On cars, old, new and future; science & technology; vintage airplanes, computer flight simulation of them; Sherlockiana; our English language; travel; and other stuff
IN MY CONTINUING quest of bringing a modicum of order to 33 years of R&T memorabilia, I came upon several 24 x 36-in. poster boards that were part of the magazine’s 50th anniversary in 1997. One in particular caught my eye: It contained an Innes Ireland story with accompanying art by Barron Storey.
It would have been standard to illustrate the story with car photos. But, as you can see below, “Sentimental Journeys” was anything but a standard automotive tale. And the accompanying art fit it perfectly.
Innes Ireland covered Formula One for R&T in conjunction with Rob Walker. Innes also contributed tales of his adventures, several of which I delighted in sharing.
Barron Storey, Texas-born in 1940, is an American artist and educator. His 1979 rendering of the Space Shuttle commissioned by NASA was the first such painting ever done. It hangs in the Air and Space Museum on the National Mall. In meeting the R&T commission, Barron read Innes’s words and recognized nuances that were classically Italianesque.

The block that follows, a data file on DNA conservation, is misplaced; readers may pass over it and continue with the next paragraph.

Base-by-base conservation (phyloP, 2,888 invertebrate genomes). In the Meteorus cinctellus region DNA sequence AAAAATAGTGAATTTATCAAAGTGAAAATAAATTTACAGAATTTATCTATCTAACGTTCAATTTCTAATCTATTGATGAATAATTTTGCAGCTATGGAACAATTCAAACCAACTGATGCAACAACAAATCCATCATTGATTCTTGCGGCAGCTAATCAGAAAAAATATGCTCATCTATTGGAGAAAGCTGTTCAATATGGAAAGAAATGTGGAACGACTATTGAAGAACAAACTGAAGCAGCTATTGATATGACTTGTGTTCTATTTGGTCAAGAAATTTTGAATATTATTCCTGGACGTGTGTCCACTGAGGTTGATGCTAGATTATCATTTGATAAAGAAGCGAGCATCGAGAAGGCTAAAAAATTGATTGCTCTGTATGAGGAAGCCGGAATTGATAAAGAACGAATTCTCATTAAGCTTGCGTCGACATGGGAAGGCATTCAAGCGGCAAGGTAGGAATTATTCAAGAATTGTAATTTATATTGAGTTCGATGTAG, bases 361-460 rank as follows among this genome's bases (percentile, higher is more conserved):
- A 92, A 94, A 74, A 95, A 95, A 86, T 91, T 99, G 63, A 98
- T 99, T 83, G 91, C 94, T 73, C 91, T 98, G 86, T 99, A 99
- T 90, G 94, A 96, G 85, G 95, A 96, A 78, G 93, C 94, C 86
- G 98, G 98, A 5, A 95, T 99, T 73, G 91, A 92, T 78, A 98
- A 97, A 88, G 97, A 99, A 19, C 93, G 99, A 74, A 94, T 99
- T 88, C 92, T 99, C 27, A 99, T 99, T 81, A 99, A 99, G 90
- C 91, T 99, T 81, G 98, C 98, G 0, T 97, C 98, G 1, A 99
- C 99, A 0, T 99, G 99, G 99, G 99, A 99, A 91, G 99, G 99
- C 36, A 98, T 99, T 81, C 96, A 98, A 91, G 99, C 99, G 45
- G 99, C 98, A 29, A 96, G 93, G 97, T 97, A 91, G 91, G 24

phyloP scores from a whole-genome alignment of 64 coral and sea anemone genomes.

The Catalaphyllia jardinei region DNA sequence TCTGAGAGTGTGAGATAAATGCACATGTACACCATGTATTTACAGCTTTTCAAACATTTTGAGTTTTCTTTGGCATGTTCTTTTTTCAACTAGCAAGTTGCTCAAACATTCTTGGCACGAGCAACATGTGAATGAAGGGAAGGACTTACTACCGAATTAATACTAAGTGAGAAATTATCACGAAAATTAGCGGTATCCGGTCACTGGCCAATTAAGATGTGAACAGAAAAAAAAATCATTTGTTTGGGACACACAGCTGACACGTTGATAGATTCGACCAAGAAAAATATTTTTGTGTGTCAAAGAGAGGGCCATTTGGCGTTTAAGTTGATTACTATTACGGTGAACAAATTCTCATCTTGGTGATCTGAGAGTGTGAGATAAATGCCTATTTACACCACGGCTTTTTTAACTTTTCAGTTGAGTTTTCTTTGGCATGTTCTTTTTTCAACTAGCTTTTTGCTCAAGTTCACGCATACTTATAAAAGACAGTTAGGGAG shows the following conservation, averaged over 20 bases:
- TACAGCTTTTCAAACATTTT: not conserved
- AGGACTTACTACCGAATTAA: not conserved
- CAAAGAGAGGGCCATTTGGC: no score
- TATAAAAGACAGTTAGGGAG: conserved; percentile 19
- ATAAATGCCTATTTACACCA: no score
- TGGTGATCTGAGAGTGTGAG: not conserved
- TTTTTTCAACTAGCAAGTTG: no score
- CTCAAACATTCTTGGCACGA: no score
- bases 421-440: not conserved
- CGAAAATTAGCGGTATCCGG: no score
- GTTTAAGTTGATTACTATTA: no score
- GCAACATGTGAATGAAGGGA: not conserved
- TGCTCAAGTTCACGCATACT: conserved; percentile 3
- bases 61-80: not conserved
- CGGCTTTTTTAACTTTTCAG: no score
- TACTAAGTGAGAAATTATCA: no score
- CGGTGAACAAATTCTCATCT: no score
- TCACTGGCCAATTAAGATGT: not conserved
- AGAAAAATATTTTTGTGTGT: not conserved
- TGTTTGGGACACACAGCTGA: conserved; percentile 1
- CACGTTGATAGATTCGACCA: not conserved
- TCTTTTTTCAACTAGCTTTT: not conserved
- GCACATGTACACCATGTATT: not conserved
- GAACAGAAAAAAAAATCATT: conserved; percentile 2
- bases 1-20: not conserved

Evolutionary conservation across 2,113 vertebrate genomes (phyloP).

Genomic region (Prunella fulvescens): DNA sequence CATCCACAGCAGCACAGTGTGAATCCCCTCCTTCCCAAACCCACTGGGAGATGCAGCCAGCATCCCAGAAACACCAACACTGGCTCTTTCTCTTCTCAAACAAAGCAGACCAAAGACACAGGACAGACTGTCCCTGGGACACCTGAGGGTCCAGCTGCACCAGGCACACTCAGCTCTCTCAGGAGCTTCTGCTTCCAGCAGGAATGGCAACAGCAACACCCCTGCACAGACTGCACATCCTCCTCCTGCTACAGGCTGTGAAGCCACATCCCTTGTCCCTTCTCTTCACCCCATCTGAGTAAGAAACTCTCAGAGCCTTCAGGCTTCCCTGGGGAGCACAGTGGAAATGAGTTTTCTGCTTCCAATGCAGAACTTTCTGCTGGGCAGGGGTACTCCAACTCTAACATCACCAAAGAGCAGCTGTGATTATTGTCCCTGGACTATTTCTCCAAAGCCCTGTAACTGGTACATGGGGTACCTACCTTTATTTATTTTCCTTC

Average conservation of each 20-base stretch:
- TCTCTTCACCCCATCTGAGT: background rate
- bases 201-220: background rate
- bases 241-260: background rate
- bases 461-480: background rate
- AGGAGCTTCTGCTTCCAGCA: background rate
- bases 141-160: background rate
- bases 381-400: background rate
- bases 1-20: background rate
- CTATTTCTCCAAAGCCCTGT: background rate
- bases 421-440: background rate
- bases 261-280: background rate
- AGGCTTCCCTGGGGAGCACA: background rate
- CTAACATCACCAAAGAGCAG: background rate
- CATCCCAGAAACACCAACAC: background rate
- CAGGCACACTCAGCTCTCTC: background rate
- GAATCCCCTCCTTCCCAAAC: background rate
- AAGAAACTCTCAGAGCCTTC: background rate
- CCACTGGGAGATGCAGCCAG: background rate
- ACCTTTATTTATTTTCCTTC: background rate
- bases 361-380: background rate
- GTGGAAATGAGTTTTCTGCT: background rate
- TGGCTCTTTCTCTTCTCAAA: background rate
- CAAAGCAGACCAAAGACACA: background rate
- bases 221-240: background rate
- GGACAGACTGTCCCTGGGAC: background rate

In his book Slow Jams, 1999, David Choe wrote of Barron Storey: “Nobody draws better than Barron. Not you, not your little sister, your architect dad, not your rebellious ex-boyfriend who draws with his own blood, not the most talented kid at your art school. Not your favorite artist in the whole world; I’ve seen the work with my own eyes. Nobody draws better than The Barron.”
And, as you can see here, few wrote better than Innes Ireland. ds
© Dennis Simanaitis, SimanaitisSays.com, 2016